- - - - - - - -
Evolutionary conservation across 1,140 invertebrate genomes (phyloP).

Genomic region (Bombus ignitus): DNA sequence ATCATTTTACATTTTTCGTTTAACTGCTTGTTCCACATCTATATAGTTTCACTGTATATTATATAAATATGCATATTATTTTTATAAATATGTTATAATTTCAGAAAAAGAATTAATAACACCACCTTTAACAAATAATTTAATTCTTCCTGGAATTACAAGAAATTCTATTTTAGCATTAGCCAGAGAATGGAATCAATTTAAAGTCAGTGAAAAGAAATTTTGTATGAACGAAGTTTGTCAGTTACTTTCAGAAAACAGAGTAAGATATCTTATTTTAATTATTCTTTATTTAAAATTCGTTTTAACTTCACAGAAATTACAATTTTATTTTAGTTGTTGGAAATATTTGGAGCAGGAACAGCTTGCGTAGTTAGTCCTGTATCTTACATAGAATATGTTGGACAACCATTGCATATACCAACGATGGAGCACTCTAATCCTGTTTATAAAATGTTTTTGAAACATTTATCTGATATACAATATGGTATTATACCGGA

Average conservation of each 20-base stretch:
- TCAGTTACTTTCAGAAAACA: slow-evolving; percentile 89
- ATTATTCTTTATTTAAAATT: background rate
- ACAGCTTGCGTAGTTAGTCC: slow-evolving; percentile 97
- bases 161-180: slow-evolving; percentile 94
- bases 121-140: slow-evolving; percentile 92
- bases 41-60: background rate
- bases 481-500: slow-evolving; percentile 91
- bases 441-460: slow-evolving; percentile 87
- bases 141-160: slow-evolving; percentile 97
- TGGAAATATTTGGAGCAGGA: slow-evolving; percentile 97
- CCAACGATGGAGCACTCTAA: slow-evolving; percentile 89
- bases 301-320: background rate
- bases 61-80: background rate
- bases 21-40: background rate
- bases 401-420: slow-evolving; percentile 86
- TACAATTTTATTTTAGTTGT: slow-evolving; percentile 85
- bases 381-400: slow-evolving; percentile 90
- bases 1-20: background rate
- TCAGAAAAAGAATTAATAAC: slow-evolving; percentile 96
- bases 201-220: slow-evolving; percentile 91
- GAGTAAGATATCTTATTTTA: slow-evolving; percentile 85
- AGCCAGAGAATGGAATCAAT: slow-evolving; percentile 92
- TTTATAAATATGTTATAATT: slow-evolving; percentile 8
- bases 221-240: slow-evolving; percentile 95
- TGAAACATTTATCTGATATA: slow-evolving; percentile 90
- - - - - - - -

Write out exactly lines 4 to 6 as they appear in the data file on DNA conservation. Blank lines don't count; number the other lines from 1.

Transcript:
- TCAGTTACTTTCAGAAAACA: slow-evolving; percentile 89
- ATTATTCTTTATTTAAAATT: background rate
- ACAGCTTGCGTAGTTAGTCC: slow-evolving; percentile 97